The financial slump in the UK has been called the slowest post-recession recovery in output in the past 100 years. A prediction shows the economy many not recover fully until 2018.
The bitter struggle for survival faced by families in the United States is most famously captured in John Steinbeck's 1930s classic novel, The Grapes of Wrath. Millions of Americans, blighted by recession and the Dust Bowl of the Mid-West, were forced to go west to avoid starvation.
The recession and recovery in the United Kingdom during the 1930s was less severe than the one that blighted the US. In fact the worst years for the UK economy in the 20th Century were between 1919 and 1921 when the aftershocks of First World War sent output spiraling by 20 per cent.
These days, the pain of recession has been spread more broadly than in recessions before, hitting those who may have thought they would escape its worst effects. Staff at the Job Centre have referred six thousand welfare claimants to food banks over concerns about them being left without enough money to eat. 325 food banks spread across the UK provide at least three days' worth of nutritionally-balanced food for local people in crisis. The desperate claimants are limited to emergency aid on three occasions.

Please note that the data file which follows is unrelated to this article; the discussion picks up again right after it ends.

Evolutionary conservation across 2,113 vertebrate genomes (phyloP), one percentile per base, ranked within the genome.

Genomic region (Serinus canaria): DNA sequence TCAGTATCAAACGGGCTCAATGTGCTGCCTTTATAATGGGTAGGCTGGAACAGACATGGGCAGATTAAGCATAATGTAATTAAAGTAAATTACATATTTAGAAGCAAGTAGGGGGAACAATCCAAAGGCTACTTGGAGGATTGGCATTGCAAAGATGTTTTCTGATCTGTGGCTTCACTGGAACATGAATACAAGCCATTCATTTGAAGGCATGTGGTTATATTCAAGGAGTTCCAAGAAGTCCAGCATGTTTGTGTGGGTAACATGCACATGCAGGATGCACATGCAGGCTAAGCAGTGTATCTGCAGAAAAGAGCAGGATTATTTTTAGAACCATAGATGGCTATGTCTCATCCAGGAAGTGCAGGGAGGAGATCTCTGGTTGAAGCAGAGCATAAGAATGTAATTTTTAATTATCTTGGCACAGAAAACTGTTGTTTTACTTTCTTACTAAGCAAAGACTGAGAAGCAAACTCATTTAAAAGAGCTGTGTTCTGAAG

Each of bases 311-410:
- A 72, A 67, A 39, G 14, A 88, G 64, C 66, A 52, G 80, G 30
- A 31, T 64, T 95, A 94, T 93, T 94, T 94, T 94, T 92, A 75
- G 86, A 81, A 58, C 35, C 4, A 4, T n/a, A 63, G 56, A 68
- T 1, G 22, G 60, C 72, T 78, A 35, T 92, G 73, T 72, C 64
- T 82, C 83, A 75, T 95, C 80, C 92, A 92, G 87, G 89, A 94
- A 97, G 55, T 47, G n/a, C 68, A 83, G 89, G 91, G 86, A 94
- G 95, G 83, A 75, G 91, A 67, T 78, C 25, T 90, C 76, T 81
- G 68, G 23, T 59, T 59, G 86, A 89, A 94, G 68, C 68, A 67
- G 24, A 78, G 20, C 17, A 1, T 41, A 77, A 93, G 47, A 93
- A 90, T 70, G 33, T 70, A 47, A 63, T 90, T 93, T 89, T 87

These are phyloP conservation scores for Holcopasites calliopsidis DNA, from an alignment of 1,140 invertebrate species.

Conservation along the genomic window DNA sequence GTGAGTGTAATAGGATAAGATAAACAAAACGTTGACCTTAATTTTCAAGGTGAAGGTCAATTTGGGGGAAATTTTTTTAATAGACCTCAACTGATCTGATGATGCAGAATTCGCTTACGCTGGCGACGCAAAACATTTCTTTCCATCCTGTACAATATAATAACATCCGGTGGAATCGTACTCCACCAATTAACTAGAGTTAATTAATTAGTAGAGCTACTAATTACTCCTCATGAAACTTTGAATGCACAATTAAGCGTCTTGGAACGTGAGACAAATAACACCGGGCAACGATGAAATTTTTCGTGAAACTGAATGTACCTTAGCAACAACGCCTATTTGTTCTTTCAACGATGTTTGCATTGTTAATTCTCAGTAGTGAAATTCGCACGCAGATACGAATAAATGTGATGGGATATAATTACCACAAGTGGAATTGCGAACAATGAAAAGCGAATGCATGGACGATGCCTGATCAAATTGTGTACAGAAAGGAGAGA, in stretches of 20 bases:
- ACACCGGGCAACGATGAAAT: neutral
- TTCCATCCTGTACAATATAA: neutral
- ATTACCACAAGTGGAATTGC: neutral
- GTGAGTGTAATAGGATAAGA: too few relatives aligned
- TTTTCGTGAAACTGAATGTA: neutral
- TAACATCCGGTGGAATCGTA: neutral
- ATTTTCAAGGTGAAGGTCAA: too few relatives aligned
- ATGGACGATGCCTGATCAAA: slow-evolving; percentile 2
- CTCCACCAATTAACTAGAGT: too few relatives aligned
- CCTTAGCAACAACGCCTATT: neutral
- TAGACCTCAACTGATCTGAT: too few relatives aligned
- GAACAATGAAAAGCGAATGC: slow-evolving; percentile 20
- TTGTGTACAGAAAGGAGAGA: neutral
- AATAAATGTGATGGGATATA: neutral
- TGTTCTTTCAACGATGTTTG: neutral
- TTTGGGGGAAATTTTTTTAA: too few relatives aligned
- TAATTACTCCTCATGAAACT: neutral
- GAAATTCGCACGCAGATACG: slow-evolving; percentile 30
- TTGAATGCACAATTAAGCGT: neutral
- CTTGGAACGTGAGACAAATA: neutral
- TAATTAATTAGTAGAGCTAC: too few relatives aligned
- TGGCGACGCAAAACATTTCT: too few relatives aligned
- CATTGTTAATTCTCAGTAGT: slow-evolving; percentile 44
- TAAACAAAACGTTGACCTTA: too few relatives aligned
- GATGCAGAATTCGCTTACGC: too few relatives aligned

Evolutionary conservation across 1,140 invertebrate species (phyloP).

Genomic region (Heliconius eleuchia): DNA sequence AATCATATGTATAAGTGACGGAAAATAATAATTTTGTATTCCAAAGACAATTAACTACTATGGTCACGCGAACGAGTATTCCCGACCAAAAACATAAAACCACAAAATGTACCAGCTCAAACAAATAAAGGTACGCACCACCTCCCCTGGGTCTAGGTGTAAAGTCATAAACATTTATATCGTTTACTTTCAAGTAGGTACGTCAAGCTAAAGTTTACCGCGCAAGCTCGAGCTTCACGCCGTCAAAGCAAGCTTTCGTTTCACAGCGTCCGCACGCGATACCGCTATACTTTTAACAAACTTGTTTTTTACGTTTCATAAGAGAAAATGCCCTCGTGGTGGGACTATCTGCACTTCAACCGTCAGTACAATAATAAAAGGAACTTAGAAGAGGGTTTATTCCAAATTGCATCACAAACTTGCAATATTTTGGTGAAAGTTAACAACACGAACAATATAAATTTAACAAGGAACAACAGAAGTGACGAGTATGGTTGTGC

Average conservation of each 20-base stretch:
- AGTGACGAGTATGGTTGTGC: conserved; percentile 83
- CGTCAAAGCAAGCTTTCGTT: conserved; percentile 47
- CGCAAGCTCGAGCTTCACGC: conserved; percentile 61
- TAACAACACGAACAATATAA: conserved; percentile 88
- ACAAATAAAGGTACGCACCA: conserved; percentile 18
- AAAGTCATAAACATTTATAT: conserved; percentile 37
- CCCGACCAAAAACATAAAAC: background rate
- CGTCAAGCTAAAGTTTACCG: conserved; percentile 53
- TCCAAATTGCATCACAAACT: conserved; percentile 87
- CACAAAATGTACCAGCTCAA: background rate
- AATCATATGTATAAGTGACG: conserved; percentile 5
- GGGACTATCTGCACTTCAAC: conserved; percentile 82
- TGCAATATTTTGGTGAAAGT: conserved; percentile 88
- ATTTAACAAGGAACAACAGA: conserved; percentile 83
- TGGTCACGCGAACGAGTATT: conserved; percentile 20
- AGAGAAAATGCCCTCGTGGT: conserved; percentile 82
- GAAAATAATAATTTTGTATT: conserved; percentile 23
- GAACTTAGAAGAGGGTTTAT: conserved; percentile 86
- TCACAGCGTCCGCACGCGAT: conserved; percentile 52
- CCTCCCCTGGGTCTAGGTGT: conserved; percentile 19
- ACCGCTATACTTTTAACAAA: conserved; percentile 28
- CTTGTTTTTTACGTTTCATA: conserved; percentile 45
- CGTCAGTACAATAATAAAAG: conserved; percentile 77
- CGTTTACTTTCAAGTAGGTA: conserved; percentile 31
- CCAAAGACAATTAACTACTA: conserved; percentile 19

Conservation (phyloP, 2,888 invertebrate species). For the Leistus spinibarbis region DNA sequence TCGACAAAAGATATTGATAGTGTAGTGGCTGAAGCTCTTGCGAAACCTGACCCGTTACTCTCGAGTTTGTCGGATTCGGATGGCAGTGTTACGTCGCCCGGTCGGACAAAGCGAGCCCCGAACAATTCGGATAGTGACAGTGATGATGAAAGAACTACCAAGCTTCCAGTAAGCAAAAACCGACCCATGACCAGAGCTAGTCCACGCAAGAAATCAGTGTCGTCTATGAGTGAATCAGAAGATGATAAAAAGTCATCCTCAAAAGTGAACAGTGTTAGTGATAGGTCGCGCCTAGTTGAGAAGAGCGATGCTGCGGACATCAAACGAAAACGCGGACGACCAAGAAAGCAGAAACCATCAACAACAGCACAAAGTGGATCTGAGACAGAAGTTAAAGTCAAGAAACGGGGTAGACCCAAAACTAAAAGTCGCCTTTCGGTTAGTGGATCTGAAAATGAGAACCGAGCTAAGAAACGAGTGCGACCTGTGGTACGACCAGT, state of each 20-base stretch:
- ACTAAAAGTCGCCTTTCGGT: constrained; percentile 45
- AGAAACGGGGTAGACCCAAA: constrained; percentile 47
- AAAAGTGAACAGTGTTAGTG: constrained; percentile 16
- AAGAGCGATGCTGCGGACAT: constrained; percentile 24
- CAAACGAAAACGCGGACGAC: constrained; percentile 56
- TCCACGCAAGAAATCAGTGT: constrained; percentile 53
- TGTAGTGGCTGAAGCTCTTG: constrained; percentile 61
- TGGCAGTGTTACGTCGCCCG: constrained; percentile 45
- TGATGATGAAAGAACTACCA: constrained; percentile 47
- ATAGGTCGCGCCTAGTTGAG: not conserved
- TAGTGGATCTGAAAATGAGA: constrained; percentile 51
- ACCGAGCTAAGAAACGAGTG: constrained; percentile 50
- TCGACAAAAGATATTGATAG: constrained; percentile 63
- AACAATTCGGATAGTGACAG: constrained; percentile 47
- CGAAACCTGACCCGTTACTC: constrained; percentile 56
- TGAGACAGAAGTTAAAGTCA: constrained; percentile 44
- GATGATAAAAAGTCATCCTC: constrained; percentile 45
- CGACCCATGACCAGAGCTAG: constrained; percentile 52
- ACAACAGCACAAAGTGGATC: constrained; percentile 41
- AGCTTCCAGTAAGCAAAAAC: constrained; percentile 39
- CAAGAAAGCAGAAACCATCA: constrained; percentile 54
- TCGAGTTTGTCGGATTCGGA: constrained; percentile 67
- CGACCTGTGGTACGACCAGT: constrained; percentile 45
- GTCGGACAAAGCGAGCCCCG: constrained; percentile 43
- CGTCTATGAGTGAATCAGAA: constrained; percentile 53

I don't know how we'll meet the cost. My husband spends hours every night, studying the figures. He holds his worries tight to his chest but doesn't sleep well, so I know he's worried. He already does more than his fair share of the housekeeping, and all the shopping and cooking. I'm used to a life of ease. My husband, with Plantagenet blood and a child during WW2, has always lived for the day—spending money on lavish meals when he had it, and living by his wits when he didn't.